“My daughter would always react to something particularly loud,” said NSO principal second violinist Marissa Regni, 44, of her now 9-year-old daughter Sofie. “She’d also inevitably start kicking and poking right when I’d start a solo.”
Most artists mask discomfort with aplomb. They are trained, after all, to maintain graceful demeanors. But don’t think for a moment that pregnant performers aren’t preoccupied by nature: it’s calling them to the ladies’ room during intermissions.
Dancers suffer the most from pregnancy’s unforgiving elements: their prolonged breaks from work often begin well before they give birth. Xiao Nan Yu, 34, a dancer with the National Ballet of Canada, was preparing for the North American tour of Alice’s Adventures in Wonderland last year when she became pregnant with her second child. Unable to debut the role of the Queen of Hearts, she will perform it this month at the Kennedy Center almost one year after giving birth.
“You are so mentally aware that your body is changing, you worry about your heart rate, your breathing,” Yu said. “And the boys are just so scared. They don’t want to lift you. They don’t want to have anything to do with you.”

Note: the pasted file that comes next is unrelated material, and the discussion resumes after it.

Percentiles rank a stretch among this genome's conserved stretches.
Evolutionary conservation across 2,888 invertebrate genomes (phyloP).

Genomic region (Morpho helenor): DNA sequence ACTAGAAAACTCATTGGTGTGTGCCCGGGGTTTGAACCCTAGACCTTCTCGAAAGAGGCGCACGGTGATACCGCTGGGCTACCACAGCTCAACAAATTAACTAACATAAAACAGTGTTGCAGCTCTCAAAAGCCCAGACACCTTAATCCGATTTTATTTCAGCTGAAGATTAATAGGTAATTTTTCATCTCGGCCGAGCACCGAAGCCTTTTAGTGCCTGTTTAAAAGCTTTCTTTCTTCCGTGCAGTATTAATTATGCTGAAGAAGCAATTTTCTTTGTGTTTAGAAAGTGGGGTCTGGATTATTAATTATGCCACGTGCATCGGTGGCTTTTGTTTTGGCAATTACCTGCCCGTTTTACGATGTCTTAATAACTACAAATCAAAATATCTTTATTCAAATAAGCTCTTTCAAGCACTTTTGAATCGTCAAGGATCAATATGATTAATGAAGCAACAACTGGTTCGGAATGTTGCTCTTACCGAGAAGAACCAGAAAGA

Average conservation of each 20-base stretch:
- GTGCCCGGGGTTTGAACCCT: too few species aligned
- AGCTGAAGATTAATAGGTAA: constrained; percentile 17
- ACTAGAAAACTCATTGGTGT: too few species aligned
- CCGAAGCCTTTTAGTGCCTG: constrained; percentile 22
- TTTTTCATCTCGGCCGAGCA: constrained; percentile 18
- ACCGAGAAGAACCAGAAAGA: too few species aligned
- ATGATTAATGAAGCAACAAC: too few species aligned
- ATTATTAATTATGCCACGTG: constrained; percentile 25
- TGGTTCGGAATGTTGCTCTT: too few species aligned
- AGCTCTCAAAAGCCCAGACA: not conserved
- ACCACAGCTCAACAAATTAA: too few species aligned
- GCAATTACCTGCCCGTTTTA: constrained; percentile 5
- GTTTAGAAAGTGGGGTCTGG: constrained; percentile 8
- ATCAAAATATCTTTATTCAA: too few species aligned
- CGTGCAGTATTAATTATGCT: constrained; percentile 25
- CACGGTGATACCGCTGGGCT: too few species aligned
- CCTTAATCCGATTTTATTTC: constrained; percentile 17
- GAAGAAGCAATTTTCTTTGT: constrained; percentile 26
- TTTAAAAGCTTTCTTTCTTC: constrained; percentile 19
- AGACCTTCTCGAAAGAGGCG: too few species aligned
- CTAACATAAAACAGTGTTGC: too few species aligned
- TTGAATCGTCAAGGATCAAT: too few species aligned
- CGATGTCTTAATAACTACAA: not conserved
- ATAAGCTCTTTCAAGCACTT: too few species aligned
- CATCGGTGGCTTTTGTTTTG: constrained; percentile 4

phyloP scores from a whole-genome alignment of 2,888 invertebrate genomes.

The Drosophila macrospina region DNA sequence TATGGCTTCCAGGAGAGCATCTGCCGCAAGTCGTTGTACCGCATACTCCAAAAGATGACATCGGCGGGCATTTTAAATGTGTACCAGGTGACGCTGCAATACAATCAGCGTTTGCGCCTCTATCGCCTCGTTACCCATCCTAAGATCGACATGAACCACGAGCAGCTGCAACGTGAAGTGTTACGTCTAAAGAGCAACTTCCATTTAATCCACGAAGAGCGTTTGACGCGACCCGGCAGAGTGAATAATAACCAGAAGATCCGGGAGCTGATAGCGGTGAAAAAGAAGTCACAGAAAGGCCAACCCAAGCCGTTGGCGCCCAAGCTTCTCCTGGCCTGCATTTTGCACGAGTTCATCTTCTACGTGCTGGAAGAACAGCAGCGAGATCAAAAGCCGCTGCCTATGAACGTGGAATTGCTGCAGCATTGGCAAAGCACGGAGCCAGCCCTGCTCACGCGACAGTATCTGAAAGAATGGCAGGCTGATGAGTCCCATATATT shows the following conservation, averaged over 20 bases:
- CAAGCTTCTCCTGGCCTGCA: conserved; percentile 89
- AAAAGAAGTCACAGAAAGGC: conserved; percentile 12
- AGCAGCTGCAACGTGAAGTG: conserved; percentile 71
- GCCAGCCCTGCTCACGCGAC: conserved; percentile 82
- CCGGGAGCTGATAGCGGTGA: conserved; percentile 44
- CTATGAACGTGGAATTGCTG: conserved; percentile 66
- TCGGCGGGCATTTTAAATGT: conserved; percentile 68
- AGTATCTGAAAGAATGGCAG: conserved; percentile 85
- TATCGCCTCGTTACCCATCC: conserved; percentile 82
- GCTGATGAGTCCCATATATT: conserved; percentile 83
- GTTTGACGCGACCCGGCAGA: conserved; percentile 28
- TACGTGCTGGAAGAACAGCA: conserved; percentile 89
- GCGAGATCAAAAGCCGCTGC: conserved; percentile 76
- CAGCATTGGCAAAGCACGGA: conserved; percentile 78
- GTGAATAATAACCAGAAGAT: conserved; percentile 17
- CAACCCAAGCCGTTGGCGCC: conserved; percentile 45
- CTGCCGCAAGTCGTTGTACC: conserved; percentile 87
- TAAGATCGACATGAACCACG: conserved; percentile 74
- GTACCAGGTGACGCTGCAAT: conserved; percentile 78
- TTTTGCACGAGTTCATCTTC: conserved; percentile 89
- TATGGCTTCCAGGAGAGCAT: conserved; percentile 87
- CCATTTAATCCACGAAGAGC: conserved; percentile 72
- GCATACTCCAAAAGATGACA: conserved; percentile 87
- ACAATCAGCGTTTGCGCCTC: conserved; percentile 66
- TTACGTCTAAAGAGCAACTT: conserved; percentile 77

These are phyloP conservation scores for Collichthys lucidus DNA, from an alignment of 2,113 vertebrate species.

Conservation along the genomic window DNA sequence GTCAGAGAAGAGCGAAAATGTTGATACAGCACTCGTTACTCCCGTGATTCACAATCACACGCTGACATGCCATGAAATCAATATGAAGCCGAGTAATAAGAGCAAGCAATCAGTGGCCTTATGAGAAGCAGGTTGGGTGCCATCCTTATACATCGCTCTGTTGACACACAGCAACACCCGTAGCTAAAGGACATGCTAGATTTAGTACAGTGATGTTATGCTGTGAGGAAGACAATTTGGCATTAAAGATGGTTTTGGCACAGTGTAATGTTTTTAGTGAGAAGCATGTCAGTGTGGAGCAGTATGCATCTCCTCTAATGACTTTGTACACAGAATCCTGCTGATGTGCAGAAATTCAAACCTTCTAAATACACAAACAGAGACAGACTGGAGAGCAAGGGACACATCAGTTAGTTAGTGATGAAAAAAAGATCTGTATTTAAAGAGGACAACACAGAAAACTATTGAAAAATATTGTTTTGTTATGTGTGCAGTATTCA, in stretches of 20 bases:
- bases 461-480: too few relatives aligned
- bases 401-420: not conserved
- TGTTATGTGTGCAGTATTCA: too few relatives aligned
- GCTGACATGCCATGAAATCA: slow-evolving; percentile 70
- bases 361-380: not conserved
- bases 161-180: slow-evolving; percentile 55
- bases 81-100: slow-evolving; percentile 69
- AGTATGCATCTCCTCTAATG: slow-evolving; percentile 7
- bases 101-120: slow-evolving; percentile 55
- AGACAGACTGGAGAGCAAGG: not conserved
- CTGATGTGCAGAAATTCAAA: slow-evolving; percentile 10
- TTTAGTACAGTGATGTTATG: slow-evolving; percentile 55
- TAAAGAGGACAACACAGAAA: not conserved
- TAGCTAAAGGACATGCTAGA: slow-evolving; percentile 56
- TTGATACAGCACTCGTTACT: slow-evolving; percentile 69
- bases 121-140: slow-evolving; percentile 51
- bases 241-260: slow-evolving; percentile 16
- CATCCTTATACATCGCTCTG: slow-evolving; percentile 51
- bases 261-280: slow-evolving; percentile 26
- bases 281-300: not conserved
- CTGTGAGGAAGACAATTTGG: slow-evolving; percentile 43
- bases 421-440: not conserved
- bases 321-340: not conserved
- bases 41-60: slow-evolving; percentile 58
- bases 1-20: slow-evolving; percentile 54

After her first pregnancy, it took Yu nearly a year to get back into shape. “My body forgot how to dance. I had to reteach myself the movements,” she said. But her second pregnancy was different: she was dancing two months after childbirth, a reminder that every pregnancy poses unique challenges.
Erin Du, 34, school director at the American Dance Institute, recalls having to drop out of a role because of pregnancy in 2007 when she danced with the Washington Ballet. Her center of gravity was off, and her muscles were tighter. During her first trimester, the mere sight of spinning dancers caused terrible dizziness.
“I was the first woman in the company to get pregnant,” Du recalled. “One of ⅛the dancers⅜ later said to me, ‘I always knew you were going to the bathroom to throw up when you’d pull your hair up as you walked by.’ “
Du served as the company’s ballet mistress while pregnant, attending practices and learning roles instead of performing.
Until a couple of decades ago, dancing while pregnant — or returning to a company after pregnancy — was a rare occurrence. Women feared pregnancy would ruin their careers, and the stigma often caused women to delay motherhood or retire after giving birth. Now, dancing while pregnant is relatively common, with some ballet dancers performing into their second trimester. In 2004, Irina Dvorovenko, a principal dancer with the American Ballet Theatre, danced the pas de deux from Swan Lake when she was four months pregnant. However, most dancers stop performing in their first trimesters.